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One of the biggest surprises for new arrivals to the Bay Area is how far apart things are, and just how long it takes to get around, even to places that are relatively close together, because of the high traffic volume. You can spend all day driving for two or three meetings, watching the clock as you sit in traffic jam after traffic jam. And forget about getting to that happy hour on time.
But what if you didn’t have to drive at all?
It may not be as sexy as a new Tesla, but when you’re flying past the parking lots that are highways 101 and 280 at rush hour, public transit can be a more pleasant, convenient and efficient option for travel. Complaining about traffic is a favourite Bay Area pastime, and driving a California institution, but you can arrive relatively stress-free, having accomplished some actual work instead of despairing at the locals’ driving habits, by learning to use local public transit like a pro. Read on for some tips from the Moose for how to make the most of your travel time.
Pro tip 1: Get a Clipper Card.
The Clipper Card is the Bay Area’s electronic payment option. Make this investment once (it’s $3) and never worry about having enough silly $1 bills or the right zone on your ticket again. Use a Clipper card to pay less than with cash, and easily connect to all the major transit operators in the Bay Area (even the ferries!). They are available at Walgreens, Whole Foods, and various ticket offices on the Muni in San Francisco, but the easiest way to get one if you live in the area is by mail, ordering one at clippercard.com.
(Yes, this is a real video.)
Bonus: register your card online to easily top it up with cash, or report a lost or stolen card and get the balance back on a new card.
Pro tip 2: Know your major transit operators.
Many people are intimidated by using unfamiliar public transit systems for the first time. When do I pay and how? How often does this bus come? Why are there five different maps? Read on for a handy guide to what the locals know.
The main commuter rail service for the Peninsula, the Caltrain runs from 4th and King Streets in the SoMA district of San Francisco to downtown San Jose, with the occasional train going further south to Gilroy.
Caltrain runs through the downtowns of most of the cities in the area (including Sunnyvale, Mountain View, Palo Alto, Redwood City, San Mateo, and others), has an airport connection to San Francisco Airport, and is a pleasant way to travel. It is heavily used, with frequent service at peak hours. Off-peak it runs once an hour or slightly more often, so get there with a few minutes to spare — missing the hourly Caltrain is a mistake you only make once!
Get updates and schedules on the free CaltrainMe (iPhone) or Caltrain Droid (Android) apps.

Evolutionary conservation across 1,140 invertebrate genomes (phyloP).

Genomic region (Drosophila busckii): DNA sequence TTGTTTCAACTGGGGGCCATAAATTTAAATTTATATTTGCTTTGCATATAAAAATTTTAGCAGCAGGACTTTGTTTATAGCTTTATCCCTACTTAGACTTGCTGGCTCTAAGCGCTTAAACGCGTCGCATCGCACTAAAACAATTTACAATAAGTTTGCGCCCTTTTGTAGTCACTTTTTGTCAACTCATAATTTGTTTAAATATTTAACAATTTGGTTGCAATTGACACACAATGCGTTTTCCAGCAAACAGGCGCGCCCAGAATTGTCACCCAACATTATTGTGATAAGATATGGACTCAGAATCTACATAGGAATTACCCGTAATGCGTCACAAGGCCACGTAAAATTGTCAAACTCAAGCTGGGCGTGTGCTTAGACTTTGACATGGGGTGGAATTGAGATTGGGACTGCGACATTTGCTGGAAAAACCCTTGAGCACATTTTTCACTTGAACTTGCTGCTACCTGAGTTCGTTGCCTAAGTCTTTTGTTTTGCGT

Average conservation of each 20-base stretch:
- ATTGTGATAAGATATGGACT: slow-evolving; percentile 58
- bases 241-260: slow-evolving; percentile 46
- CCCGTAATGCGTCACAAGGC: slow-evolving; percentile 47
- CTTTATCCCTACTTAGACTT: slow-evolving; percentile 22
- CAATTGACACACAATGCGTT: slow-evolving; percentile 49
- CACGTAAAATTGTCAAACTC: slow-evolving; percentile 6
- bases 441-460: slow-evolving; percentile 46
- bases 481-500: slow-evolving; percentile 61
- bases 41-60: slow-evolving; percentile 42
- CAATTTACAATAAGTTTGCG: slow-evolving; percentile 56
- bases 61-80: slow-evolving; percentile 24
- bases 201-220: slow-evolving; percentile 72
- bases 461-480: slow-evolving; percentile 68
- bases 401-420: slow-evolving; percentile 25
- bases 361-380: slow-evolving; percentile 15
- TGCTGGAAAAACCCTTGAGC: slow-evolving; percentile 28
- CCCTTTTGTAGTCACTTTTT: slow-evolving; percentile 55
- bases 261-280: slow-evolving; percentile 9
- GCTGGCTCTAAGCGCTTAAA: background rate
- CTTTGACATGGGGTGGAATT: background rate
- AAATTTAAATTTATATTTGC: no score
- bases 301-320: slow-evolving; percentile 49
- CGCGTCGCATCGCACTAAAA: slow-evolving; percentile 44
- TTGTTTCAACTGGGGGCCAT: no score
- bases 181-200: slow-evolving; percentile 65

All aboard! Image credit: Flickr user Andrew Nash.
Pros: Bookending the route in SF-SJ, the AT&T ballpark (home of the Giants) and SAP Center (home of the San Jose Sharks) are within a 5–10 minute walk of the stations, making this a popular way to travel to and from sports games here. Related: you can eat and drink on the Caltrain en route (even alcohol).
Cons: The final stop in San Francisco is on the eastern edge of the city, so be prepared to spend a bit more time getting to where you need to be. For example, the financial district is a 30 minute walk, and getting to Golden Gate park can take 45–60 minutes just about any way you travel in rush hour.
And it can get busy, as in, standing-room-only-on-the-steps busy, especially at rush hour. Arrive at least 10 minutes before the train leaves if you want to get a seat, and be prepared that there may not be room for your bike if there are too many passengers.
Cost: zoned service; $4-$12 regular one way fare
How to pay: Caltrain is a proof-of-payment service. Use your Clipper card to tag on before the journey at a Clipper machine, and remember to tag off at the end of your journey. Single use and day passes are available at ticket machines on the platforms, but leave extra time to get these tickets in case there’s a line at the machines.
Short for the [Santa Clara] Valley Transit Authority, the VTA is Silicon Valley’s transit provider, offering buses and light rail service all the way from Gilroy, south of San Jose, to Palo Alto. Most VTA vehicles have wifi and bike racks. Light rail travels the heavily built up North First Street corridor in San Jose, where many well-known tech firms are located, and connects downtown and Diridon train station with neighbouring towns of Campbell and Mountain View.
Clang clang clang…a VTA light rail vehicle in San Jose. Image credit: Flickr user Kinkisharyo.
Pros: Frequent express buses run along San Carlos/Stevens Creek and Santa Clara/El Camino Real, two of the busiest retail routes in the region, and the vast majority of trains and buses run on time.